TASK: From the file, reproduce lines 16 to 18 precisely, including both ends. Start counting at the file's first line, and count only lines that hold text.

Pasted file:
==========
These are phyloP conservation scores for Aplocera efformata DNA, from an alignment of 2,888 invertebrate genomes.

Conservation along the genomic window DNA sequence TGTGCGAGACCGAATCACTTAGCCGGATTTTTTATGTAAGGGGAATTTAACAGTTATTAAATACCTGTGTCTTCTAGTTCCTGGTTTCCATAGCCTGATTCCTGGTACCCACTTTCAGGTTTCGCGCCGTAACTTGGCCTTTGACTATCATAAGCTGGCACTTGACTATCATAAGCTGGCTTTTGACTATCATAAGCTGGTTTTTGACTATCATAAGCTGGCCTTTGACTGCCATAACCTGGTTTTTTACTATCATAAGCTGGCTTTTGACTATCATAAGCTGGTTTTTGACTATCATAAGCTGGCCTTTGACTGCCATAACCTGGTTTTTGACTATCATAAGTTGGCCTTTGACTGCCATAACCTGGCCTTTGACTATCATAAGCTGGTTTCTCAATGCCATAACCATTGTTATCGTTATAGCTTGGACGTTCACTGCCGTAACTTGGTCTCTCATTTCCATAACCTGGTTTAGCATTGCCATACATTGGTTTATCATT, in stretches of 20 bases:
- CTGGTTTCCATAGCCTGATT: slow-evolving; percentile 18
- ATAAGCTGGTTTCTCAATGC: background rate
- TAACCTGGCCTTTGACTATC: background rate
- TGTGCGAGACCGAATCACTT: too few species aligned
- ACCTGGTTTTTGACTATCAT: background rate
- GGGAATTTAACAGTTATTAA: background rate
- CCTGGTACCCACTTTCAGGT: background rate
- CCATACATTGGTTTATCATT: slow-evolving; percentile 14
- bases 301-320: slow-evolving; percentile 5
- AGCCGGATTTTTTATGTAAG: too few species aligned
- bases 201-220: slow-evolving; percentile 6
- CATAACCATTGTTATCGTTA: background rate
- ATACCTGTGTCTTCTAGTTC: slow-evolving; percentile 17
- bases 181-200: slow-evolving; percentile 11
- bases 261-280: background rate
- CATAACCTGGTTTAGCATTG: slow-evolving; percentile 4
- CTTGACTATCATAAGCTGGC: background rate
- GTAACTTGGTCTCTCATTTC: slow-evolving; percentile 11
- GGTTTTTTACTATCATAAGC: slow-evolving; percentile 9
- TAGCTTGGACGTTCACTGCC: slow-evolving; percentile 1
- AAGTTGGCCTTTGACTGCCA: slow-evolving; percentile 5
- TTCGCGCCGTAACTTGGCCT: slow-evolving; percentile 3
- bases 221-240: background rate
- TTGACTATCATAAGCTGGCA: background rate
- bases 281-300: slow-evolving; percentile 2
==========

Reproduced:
- bases 181-200: slow-evolving; percentile 11
- bases 261-280: background rate
- CATAACCTGGTTTAGCATTG: slow-evolving; percentile 4